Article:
Height (90 degrees to barrel): 5.25″
Barrel Length: 4″
Overall Length: 7.7″
Weight: 28 oz (empty magazine)
Finish: Satin Silver
Recoil Spring: 20 lbs
Guide Rod: Full-length
Ratings (out of five stars):
Style: * * * * *
I really appreciate the form factor of a 1911, compact or not. On this particular pistol, the stainless steel, paired with the black, heavily-checkered grips results in a very good look. I have seen photos of other stainless Kimber 1911s, equipped with wooden grips, and I’m not as impressed as I am with the appearance of the Pro Carry II.
Fit and Finish: * * * * *
The satin silver finish has been done very well on the Pro Carry II. As I’ve already stated, the ‘stainless’ appearance is very attractive. The heavy double-diamond checkering on the grips, and the checkering on the back strap made a tight fit for both Frances’ and my [long-fingered] hands. The front strap isn’t checkered, but we didn’t have any difficulty controlling this compact 1911, even with the heaviest of loads. When fired, the Pro Carry II does not have any ‘Colt rattle’.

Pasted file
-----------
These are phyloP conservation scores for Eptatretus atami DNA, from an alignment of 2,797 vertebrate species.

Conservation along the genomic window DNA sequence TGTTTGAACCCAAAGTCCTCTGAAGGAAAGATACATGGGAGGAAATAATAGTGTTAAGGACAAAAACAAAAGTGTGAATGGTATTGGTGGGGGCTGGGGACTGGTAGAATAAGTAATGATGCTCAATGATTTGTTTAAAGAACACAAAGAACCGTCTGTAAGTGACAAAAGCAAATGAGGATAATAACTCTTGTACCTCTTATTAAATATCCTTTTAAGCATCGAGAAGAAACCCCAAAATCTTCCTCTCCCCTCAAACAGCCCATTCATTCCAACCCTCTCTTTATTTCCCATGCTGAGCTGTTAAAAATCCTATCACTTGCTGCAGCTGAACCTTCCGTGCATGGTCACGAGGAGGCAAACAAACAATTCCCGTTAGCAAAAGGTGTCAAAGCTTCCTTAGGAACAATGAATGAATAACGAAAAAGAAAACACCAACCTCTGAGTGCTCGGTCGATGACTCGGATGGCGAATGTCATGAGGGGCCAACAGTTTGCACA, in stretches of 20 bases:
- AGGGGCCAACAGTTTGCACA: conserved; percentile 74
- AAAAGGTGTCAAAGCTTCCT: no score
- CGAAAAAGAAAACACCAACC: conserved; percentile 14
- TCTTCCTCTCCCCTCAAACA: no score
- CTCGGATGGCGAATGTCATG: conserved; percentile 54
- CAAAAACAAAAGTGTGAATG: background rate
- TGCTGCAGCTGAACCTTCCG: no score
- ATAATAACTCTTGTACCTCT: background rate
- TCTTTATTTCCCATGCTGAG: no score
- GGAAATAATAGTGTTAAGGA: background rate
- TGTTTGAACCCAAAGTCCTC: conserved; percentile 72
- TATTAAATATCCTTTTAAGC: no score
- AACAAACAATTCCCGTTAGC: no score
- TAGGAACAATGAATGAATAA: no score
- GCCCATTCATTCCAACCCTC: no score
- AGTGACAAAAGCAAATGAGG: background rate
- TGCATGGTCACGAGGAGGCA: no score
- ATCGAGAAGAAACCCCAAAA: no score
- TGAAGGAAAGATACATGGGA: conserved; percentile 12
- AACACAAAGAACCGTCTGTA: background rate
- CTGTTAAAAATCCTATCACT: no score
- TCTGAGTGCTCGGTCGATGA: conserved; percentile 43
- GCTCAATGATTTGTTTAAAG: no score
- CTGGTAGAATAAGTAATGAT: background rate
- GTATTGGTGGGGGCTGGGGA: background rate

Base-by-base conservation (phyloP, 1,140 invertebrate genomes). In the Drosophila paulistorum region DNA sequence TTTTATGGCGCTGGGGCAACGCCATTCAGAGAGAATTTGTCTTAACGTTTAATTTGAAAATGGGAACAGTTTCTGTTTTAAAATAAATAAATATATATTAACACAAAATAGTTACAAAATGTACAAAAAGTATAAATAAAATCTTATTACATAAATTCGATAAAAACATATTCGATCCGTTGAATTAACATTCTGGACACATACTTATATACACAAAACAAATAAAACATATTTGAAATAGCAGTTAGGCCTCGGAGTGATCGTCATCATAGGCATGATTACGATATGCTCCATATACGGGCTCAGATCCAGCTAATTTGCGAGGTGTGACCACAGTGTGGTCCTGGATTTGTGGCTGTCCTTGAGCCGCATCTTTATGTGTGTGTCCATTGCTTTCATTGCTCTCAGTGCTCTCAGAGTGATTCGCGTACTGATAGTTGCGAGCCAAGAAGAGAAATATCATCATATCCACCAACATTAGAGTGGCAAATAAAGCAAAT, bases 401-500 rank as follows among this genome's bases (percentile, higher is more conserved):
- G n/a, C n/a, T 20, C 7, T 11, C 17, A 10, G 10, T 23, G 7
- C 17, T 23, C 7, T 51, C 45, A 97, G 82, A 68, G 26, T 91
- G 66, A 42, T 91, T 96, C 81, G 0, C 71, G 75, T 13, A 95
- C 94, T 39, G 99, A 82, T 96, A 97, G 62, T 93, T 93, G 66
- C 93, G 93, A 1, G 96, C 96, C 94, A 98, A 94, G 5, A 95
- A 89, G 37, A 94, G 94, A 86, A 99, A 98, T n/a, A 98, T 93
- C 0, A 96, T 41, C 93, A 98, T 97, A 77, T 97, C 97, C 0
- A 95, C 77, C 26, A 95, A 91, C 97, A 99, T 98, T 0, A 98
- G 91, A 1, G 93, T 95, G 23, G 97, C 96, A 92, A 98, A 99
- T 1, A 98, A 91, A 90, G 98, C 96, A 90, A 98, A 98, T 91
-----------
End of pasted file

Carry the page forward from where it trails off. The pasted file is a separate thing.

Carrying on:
Accuracy * * * * *
Given its main application as a concealed carry, self-defense firearm, the standard, plain Jane, low profile sights are perfectly adequate. They did not interfere with accuracy and the smallest groups were well under 1″, more than good enough in a personal defense pistol.
Reliability: * * * *
The only problem encountered during any of our range work was with the same ammunition type (‘Custom’), and at the same time in the sequence (last round in the magazine). I hate to ding the Pro Carry II for the feeding problem, because it appears that it was due to a pistol X ammunition-type interaction. Almost every gun has an ammo brand/type it doesn’t like. That’s why it’s important to test your personal defense gun to make sure you’re using the right ammo for your gun.
Overall * * * * 1/2
The Kimber 1911 Stainless Pro Carry II in .45 ACP is an impressive firearm. I like 1911s, so they will always get a leg up from me. However, this stainless model with the black grips just plain looks cool. More importantly, it handles well, will fit the shoulder rig I intend to use for concealed carry, and is as accurate as any 1911 I have fired. I hope I never have to use the Pro Carry II for its intended application, but if I do, I will be well-fixed for the situation.
Mike Arnold writes for a number of outlets; links to other articles can be found here.
Unless otherwise noted, all photos and video courtesy of Frances and Mike Arnold.